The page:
THE STRATEGIST: Five rules of customer confidentiality

Five rules of customer confidentiality

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Five rules of customer confidentiality

Customers may not feel comfortable asking you for discretion, but they always appreciate it.

Did you ever have a potential customer who should have been excited about doing business with you but seemed reserved?

It happened in a weird way for me. The senior managers seated around the boardroom table were excited that their new technology would disrupt their market and separate them from every competitor. They had brought me in to help craft their sales message and to eventually train their reps on how to introduce it to their customers.

Along with their excitement, though, I sensed some tension. So after I was introduced, my first remark was: “I know this goes without saying. I just want it known for the record that everything we discuss here will be treated by me as confidential.”

I immediately noticed this huge look of relief on the face of the CEO. From that point on, things went just fine.

Customers may not feel comfortable asking you for discretion, but they always appreciate it. Unfortunately, in today’s world of social media, coffee shops used as offices and cellphones that record anything anywhere, confidentiality seems to be backsliding into a state of dangerous decline. That’s why you can gain tremendous trust with customers by simply following these five unwritten rules of customer confidentiality. Ignore them at your peril.

Rule #1: Know that you are in a position of trust: We’ve all heard of doctor/patient confidentiality and lawyer/client privilege. Doctors and lawyers are sworn to secrecy about their customers’ affairs for good reason. Your customers deserve the same discretion from you. When you talk to others about your customers, assume that the customer is in the room with you, or will read everything you post or write about them. If what you’re sharing isn’t complimentary and publically known, then keep it to yourself.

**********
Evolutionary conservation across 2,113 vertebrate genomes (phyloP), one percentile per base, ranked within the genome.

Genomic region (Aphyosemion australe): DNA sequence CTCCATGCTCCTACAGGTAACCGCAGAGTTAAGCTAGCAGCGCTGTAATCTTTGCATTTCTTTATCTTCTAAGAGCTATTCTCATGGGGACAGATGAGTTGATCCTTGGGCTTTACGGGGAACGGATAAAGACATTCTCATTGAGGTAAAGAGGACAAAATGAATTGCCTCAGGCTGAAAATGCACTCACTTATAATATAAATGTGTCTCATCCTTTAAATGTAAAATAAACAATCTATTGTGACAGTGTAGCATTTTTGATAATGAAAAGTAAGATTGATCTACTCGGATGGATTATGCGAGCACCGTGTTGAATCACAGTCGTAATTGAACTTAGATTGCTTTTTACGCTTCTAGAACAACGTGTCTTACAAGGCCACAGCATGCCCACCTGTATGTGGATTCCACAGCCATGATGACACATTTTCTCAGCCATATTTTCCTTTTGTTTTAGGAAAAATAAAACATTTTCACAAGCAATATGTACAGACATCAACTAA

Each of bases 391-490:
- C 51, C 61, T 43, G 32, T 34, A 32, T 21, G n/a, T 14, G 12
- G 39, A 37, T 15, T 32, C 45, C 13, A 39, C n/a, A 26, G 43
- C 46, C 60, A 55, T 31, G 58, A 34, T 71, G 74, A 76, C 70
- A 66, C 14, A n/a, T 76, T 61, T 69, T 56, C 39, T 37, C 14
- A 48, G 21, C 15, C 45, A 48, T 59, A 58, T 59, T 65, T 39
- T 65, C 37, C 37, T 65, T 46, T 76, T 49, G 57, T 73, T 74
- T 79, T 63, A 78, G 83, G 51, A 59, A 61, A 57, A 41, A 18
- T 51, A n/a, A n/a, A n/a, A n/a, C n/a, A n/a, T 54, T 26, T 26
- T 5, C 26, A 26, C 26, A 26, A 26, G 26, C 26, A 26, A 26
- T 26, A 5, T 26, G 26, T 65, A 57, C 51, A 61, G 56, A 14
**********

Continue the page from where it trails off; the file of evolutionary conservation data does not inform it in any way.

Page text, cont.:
Rule #2: Starbucks isn’t a confession booth: I once hired a consultant who was based in another city to do some work on our website. We scheduled a conversation about my brand and target market. To my dismay, he logs into the call from a coffee shop. Throughout our conversation, I’m seeing customers come and go in the background. Not only was it distracting, it felt like a violation of my privacy as a client. There are good reasons why lawyers and accountants won’t host you in their office. Instead, meetings are held in a private room. One reason is that you shouldn’t see confidential files lying on their desk from other clients. Another reason is so your meeting will not be seen or overheard by others. Coffee shops are for casual coffee, not for doing business.

Rule #3: There’s a difference between small talk and prying: Ever have this happen to you in a restaurant while you’re paying for the meal: the server is standing by your table waiting for you to input your credit card PIN on the portable device and asks, “So what are your plans for the rest of the day (evening, weekend, whatever)?” Pardon? When did our relationship as patron/server evolve to the intimacy of me needing to share my weekend plans? The key to making small talk sound natural and appropriate is context and relevance. Unless you’ve been chatting about weekend plans with that person, better to stick to safe topics like the weather.

Rule #4: Yes, your cellphone conversation is annoying: People who talk at length on cellphones around other people sound like jackasses. Seriously. It reflects a total lack of self-awareness and distain for basic civility. It also tells people around them they don’t respect the privacy of the person on the other end of the phone. They’re damaging their own reputation and are too oblivious to realize it. Don’t be one of them. Move to a quiet area and lower your voice.

Rule #5: Strong feelings don’t necessitate expressing them: This is perhaps the most important confidentiality lesson at work and in life. We can’t unsay, unpost, or unTweet our opinions and observations. No doubt you can think of numerous examples at work and in the news where a little discretion and self-restraint would have saved significant fallout. While it’s tempting to be drawn into adding our two cents to a discussion, perhaps the greatest contribution we can make to the relationship is remaining silent. We hope in turn that when we say or do something less than brilliant, others won’t share it with the world. Ironically, kindness and maturity are often best reflected — and trust is sometimes most strongly earned — by simply shutting up.

Jeff Mowatt is a customer service strategist and speaker based in Calgary. This article is based on his bestselling book, Influence with Ease.

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